The US sports betting boom intensifies competition in Nevada


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The sports betting industry these days isn’t just about handicap games for bookmakers and bettors.

It’s about casino operators, strategic alliances, broadcast and podcast partners, sports teams, sports leagues, stadiums, technology and being the official “fill-in-the-blank” of a gaming company.

Every state is different.

There are different rules and regulations, a wide range of tax rates, and a variety of venues in commercial casinos, tribal casinos, lotteries, card rooms, and horse and dog tracks.

Some states require you to have a retail store, or other states require you to be online only. It involves signing up in person for a mobile app, as required in Nevada, or submitting a form online, as is the case in New Jersey.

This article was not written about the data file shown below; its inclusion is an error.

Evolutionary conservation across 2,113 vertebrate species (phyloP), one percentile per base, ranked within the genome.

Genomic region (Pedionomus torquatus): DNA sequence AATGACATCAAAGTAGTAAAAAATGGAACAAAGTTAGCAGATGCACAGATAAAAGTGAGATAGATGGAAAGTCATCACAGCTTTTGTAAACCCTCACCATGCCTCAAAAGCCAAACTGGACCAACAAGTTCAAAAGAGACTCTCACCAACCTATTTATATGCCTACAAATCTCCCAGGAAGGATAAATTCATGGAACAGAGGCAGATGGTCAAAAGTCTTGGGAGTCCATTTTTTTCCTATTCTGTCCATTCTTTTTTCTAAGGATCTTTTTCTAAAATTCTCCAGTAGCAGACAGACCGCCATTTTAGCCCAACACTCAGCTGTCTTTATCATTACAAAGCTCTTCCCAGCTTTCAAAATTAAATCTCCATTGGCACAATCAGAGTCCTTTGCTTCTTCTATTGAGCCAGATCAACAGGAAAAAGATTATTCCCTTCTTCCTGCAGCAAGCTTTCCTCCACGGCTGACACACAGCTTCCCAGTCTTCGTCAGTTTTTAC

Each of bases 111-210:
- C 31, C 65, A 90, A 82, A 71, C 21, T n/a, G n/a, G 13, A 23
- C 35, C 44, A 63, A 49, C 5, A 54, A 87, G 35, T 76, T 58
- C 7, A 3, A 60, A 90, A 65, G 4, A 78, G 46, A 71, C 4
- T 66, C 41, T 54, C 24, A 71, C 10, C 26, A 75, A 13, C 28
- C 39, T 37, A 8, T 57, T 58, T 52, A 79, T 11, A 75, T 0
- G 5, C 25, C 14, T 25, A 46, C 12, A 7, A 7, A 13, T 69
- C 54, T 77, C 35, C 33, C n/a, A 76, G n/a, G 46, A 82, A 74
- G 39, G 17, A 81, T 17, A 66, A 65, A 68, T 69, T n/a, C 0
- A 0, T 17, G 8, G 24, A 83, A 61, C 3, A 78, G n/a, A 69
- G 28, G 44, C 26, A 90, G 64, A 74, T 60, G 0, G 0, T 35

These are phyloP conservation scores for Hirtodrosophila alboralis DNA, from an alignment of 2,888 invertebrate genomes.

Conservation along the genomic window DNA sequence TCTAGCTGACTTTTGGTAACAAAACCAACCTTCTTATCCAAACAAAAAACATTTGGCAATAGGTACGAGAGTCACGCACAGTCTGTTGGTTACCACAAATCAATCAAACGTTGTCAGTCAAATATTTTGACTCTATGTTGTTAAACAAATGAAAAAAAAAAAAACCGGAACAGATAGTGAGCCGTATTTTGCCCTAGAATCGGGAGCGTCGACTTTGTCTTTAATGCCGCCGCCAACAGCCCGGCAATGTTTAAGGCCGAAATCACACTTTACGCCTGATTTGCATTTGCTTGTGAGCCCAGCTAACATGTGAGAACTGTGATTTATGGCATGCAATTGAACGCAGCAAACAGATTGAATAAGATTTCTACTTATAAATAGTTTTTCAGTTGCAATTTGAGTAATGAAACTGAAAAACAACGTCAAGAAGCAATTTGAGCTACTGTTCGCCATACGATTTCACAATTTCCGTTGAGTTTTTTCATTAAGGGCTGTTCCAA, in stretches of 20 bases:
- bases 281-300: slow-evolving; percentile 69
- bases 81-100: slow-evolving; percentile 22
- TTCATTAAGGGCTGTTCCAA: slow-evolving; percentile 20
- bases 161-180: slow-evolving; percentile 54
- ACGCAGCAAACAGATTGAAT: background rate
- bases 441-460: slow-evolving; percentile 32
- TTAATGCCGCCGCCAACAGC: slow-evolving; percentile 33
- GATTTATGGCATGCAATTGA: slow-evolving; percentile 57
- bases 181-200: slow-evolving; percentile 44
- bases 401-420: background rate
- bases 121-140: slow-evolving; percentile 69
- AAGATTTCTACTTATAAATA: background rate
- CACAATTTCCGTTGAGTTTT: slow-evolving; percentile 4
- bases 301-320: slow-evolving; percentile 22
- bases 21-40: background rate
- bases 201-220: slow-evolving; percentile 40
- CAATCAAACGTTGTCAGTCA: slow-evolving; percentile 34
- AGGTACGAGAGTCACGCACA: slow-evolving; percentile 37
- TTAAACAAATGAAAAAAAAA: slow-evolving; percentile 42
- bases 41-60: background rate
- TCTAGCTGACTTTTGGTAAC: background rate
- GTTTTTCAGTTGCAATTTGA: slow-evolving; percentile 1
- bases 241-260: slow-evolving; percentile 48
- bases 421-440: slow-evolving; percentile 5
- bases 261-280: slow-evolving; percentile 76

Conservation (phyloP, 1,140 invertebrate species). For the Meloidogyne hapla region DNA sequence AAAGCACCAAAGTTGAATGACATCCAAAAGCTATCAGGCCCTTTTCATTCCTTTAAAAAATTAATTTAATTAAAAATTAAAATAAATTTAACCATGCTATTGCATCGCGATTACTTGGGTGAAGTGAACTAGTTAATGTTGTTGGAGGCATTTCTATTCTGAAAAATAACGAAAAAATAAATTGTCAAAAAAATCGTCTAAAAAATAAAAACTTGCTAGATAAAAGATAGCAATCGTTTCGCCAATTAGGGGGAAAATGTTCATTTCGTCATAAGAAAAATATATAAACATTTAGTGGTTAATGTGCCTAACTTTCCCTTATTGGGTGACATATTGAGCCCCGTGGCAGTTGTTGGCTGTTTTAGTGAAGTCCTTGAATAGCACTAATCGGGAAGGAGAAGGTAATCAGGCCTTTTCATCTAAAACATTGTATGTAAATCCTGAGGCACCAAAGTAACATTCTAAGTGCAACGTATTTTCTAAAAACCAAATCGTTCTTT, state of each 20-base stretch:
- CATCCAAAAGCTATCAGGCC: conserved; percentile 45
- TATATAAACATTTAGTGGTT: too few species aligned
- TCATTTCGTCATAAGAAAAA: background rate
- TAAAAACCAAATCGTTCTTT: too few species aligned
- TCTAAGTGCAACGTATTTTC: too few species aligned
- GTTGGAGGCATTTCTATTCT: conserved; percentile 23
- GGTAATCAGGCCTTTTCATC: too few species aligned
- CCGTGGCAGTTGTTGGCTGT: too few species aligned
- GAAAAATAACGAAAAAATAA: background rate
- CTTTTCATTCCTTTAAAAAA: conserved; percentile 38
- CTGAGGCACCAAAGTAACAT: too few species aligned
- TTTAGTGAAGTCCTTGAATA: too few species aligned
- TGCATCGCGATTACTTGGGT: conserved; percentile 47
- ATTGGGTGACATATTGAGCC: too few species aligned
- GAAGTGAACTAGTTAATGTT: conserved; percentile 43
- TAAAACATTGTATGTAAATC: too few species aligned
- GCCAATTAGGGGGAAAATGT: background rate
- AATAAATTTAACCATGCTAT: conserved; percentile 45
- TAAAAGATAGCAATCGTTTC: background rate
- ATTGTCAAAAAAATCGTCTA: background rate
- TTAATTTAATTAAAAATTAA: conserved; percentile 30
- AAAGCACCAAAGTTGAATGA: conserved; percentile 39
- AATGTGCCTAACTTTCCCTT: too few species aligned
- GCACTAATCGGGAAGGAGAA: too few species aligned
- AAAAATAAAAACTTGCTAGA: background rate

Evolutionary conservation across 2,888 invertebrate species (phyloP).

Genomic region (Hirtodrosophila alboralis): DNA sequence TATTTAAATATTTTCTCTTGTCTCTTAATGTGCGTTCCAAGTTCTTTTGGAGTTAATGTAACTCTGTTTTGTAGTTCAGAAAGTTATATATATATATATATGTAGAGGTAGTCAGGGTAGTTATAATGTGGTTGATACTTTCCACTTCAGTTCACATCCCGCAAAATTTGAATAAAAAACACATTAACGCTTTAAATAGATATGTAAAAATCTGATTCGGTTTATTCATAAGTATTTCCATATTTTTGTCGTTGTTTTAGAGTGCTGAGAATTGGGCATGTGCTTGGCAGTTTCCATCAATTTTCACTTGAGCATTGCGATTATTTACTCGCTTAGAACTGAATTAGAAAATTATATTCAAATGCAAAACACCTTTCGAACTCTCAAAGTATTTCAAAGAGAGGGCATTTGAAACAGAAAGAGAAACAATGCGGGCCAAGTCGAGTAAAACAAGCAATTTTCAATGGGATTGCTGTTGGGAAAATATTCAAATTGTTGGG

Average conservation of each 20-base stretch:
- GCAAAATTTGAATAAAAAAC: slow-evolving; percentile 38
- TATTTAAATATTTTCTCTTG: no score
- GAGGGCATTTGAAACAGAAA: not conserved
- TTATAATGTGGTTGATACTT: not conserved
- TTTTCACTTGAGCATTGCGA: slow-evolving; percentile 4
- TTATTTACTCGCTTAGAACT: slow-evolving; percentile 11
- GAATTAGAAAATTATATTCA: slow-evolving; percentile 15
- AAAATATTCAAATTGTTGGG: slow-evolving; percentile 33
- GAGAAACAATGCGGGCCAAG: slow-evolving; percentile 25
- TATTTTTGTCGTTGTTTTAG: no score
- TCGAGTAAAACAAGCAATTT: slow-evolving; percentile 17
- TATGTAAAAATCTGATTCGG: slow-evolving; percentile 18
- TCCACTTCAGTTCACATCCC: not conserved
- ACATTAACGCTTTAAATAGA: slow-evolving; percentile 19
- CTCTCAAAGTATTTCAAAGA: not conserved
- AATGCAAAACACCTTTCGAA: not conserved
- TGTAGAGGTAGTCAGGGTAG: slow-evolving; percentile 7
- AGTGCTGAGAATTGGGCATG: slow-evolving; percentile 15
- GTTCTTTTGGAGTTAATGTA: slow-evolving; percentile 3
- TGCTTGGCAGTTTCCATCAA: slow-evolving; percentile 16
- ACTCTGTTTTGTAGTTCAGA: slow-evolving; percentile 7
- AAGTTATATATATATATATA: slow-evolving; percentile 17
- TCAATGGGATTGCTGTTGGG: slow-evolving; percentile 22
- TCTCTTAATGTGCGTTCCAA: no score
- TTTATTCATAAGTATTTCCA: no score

And it’s always evolving. If you haven’t been paying attention to the sports betting industry lately, things have changed as quickly as the outcome of a soccer game after a successful Hail Mary.

Impact on Nevada

In the last week alone, two unrelated events occurred that could potentially impact Nevada sports betting.

The Arizona House of Representatives passed a bipartisan vote to legalize sports betting, which was referred to the Senate.

In Nevada, the state’s Gaming Control Board unanimously recommended that Caesars Entertainment Inc. acquire William Hill US, the state’s largest bookmaker with more than 120 branches, to make Caesars a national sports betting powerhouse. The Nevada Gaming Commission will make a final decision on March 18th.